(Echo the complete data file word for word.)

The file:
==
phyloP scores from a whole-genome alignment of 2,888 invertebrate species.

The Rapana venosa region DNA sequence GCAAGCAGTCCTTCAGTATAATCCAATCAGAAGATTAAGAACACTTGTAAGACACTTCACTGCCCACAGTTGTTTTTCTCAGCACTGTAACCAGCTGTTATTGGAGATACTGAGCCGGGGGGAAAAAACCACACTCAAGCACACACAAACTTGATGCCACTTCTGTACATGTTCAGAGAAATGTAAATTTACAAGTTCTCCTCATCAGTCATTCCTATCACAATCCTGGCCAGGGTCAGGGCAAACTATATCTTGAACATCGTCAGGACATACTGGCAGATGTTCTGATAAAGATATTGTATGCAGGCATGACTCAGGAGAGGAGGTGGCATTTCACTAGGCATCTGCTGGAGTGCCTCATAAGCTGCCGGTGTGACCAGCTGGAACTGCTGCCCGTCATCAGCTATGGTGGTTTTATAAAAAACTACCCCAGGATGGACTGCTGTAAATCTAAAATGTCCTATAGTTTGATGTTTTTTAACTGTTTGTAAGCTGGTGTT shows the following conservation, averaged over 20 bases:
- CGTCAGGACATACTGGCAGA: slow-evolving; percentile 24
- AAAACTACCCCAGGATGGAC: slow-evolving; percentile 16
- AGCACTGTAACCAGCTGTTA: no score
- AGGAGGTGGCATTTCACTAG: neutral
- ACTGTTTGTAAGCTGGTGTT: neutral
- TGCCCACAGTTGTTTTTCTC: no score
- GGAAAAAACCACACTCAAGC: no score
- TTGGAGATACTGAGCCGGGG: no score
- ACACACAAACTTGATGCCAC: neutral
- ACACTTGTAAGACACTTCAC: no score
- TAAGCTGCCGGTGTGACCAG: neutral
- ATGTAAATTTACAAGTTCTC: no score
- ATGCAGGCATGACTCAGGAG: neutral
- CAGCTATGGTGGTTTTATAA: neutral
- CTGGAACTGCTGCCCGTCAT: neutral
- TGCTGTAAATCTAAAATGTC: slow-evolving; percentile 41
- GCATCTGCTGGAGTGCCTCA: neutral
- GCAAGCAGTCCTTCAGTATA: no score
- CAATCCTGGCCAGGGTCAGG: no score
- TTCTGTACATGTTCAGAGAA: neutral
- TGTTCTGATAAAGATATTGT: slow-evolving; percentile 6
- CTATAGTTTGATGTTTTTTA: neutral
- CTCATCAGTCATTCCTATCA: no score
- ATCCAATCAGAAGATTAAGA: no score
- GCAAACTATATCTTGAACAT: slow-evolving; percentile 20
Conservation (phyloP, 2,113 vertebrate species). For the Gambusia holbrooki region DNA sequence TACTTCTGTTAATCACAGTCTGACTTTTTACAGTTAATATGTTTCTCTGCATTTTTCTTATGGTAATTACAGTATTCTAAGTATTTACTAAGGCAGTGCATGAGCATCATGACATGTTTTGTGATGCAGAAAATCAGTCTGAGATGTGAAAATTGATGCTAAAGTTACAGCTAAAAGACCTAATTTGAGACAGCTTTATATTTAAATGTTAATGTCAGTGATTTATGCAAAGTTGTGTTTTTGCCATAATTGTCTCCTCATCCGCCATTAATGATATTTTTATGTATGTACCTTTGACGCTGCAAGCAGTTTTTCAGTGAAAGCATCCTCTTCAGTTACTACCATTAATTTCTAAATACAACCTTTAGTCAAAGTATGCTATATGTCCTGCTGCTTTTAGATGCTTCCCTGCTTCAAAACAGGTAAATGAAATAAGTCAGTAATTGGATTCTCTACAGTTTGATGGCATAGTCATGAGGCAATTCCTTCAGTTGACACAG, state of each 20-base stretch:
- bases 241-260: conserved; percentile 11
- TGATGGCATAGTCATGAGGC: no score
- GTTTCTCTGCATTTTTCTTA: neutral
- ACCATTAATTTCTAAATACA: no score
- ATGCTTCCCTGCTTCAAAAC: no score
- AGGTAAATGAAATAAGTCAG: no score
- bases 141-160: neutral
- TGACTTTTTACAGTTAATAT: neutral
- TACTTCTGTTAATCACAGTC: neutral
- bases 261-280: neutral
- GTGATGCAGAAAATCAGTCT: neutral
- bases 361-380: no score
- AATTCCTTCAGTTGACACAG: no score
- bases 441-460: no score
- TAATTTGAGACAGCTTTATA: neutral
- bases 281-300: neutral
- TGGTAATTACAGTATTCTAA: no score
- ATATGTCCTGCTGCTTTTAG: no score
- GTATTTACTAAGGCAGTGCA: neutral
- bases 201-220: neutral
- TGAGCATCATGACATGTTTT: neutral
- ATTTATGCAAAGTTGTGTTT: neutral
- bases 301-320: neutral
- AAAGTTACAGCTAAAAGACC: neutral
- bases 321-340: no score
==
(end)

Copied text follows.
phyloP scores from a whole-genome alignment of 2,888 invertebrate species.

The Rapana venosa region DNA sequence GCAAGCAGTCCTTCAGTATAATCCAATCAGAAGATTAAGAACACTTGTAAGACACTTCACTGCCCACAGTTGTTTTTCTCAGCACTGTAACCAGCTGTTATTGGAGATACTGAGCCGGGGGGAAAAAACCACACTCAAGCACACACAAACTTGATGCCACTTCTGTACATGTTCAGAGAAATGTAAATTTACAAGTTCTCCTCATCAGTCATTCCTATCACAATCCTGGCCAGGGTCAGGGCAAACTATATCTTGAACATCGTCAGGACATACTGGCAGATGTTCTGATAAAGATATTGTATGCAGGCATGACTCAGGAGAGGAGGTGGCATTTCACTAGGCATCTGCTGGAGTGCCTCATAAGCTGCCGGTGTGACCAGCTGGAACTGCTGCCCGTCATCAGCTATGGTGGTTTTATAAAAAACTACCCCAGGATGGACTGCTGTAAATCTAAAATGTCCTATAGTTTGATGTTTTTTAACTGTTTGTAAGCTGGTGTT shows the following conservation, averaged over 20 bases:
- CGTCAGGACATACTGGCAGA: slow-evolving; percentile 24
- AAAACTACCCCAGGATGGAC: slow-evolving; percentile 16
- AGCACTGTAACCAGCTGTTA: no score
- AGGAGGTGGCATTTCACTAG: neutral
- ACTGTTTGTAAGCTGGTGTT: neutral
- TGCCCACAGTTGTTTTTCTC: no score
- GGAAAAAACCACACTCAAGC: no score
- TTGGAGATACTGAGCCGGGG: no score
- ACACACAAACTTGATGCCAC: neutral
- ACACTTGTAAGACACTTCAC: no score
- TAAGCTGCCGGTGTGACCAG: neutral
- ATGTAAATTTACAAGTTCTC: no score
- ATGCAGGCATGACTCAGGAG: neutral
- CAGCTATGGTGGTTTTATAA: neutral
- CTGGAACTGCTGCCCGTCAT: neutral
- TGCTGTAAATCTAAAATGTC: slow-evolving; percentile 41
- GCATCTGCTGGAGTGCCTCA: neutral
- GCAAGCAGTCCTTCAGTATA: no score
- CAATCCTGGCCAGGGTCAGG: no score
- TTCTGTACATGTTCAGAGAA: neutral
- TGTTCTGATAAAGATATTGT: slow-evolving; percentile 6
- CTATAGTTTGATGTTTTTTA: neutral
- CTCATCAGTCATTCCTATCA: no score
- ATCCAATCAGAAGATTAAGA: no score
- GCAAACTATATCTTGAACAT: slow-evolving; percentile 20
Conservation (phyloP, 2,113 vertebrate species). For the Gambusia holbrooki region DNA sequence TACTTCTGTTAATCACAGTCTGACTTTTTACAGTTAATATGTTTCTCTGCATTTTTCTTATGGTAATTACAGTATTCTAAGTATTTACTAAGGCAGTGCATGAGCATCATGACATGTTTTGTGATGCAGAAAATCAGTCTGAGATGTGAAAATTGATGCTAAAGTTACAGCTAAAAGACCTAATTTGAGACAGCTTTATATTTAAATGTTAATGTCAGTGATTTATGCAAAGTTGTGTTTTTGCCATAATTGTCTCCTCATCCGCCATTAATGATATTTTTATGTATGTACCTTTGACGCTGCAAGCAGTTTTTCAGTGAAAGCATCCTCTTCAGTTACTACCATTAATTTCTAAATACAACCTTTAGTCAAAGTATGCTATATGTCCTGCTGCTTTTAGATGCTTCCCTGCTTCAAAACAGGTAAATGAAATAAGTCAGTAATTGGATTCTCTACAGTTTGATGGCATAGTCATGAGGCAATTCCTTCAGTTGACACAG, state of each 20-base stretch:
- bases 241-260: conserved; percentile 11
- TGATGGCATAGTCATGAGGC: no score
- GTTTCTCTGCATTTTTCTTA: neutral
- ACCATTAATTTCTAAATACA: no score
- ATGCTTCCCTGCTTCAAAAC: no score
- AGGTAAATGAAATAAGTCAG: no score
- bases 141-160: neutral
- TGACTTTTTACAGTTAATAT: neutral
- TACTTCTGTTAATCACAGTC: neutral
- bases 261-280: neutral
- GTGATGCAGAAAATCAGTCT: neutral
- bases 361-380: no score
- AATTCCTTCAGTTGACACAG: no score
- bases 441-460: no score
- TAATTTGAGACAGCTTTATA: neutral
- bases 281-300: neutral
- TGGTAATTACAGTATTCTAA: no score
- ATATGTCCTGCTGCTTTTAG: no score
- GTATTTACTAAGGCAGTGCA: neutral
- bases 201-220: neutral
- TGAGCATCATGACATGTTTT: neutral
- ATTTATGCAAAGTTGTGTTT: neutral
- bases 301-320: neutral
- AAAGTTACAGCTAAAAGACC: neutral
- bases 321-340: no score